The sad truth is that too many people worldwide suffer from preventable chronic pain. In Canada, a large population of people suffers from chronic pain as a result of various different medical issues. In fact, so many people experience chronic pain that various studies have found that up to 40 percent of Canadians have, or have experienced, chronic pain.
Chronic pain is usually associated with older generations, but sadly, that is not always true. In a study conducted by three Canadian healthcare professionals found that practically all age groups are equally susceptible to experience chronic pain, with people over the age of 50 seeming to be at a slightly higher risk of chronic pain. Take a look at the information graphic below to get a better idea of the distribution of chronic pain across different age groups.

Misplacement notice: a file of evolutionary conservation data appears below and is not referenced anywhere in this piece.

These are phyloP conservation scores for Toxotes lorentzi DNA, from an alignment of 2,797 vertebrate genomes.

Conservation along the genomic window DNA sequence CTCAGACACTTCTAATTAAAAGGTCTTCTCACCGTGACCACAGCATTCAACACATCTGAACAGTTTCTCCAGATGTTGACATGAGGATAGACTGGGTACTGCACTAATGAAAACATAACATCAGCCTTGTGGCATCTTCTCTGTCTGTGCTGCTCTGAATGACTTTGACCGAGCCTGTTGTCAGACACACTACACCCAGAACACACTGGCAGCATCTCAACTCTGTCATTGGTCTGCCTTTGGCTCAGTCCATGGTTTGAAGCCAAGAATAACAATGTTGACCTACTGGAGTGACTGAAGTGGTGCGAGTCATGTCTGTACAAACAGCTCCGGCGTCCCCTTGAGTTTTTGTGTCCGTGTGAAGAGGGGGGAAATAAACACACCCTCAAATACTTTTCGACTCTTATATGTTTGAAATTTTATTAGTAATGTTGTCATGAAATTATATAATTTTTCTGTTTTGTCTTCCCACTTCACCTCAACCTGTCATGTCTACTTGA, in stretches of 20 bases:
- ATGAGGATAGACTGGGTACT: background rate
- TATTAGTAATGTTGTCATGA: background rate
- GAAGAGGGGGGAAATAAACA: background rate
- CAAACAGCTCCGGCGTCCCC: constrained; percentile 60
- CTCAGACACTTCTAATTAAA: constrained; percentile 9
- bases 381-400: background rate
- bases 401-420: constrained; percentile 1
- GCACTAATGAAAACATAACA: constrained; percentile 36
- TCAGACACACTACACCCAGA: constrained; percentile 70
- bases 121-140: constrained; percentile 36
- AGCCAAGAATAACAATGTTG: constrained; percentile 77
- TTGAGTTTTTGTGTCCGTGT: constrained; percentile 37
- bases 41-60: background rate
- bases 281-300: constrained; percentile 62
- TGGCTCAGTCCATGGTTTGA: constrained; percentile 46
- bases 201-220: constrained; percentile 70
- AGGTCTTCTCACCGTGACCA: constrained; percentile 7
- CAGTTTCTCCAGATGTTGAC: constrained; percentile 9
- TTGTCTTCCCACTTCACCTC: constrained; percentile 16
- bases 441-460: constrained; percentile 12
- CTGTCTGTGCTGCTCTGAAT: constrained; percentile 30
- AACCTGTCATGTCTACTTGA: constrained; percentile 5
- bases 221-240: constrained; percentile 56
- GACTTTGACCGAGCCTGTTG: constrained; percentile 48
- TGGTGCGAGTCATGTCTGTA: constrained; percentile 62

What Are The Best Ways To Address Chronic Pain?
As a clinician, it is your duty to determine the best course of action when it comes to treating your patient for chronic pain. Some likely factors that will help you determine the course of action that you pursue are the age of the patient, the medical issue that they are experiencing, and the amount of pain that they are experiencing.
When it comes to treating chronic pain, there are two approaches that can be taken by the clinician. The clinician can prescribe a drug or medication to allow the patient to deal with the pain, or therapy can be initiated, taking a step towards fixing the medical issue causing the pain.
There are thousands of medications that can address pain, and they all work slightly differently. Non-steroidal anti-inflammatory drugs, acetaminophen, and prescribed painkillers can all be used to address nociceptive pains, while drugs like antidepressants and antiviral medications can treat neuropathic pain.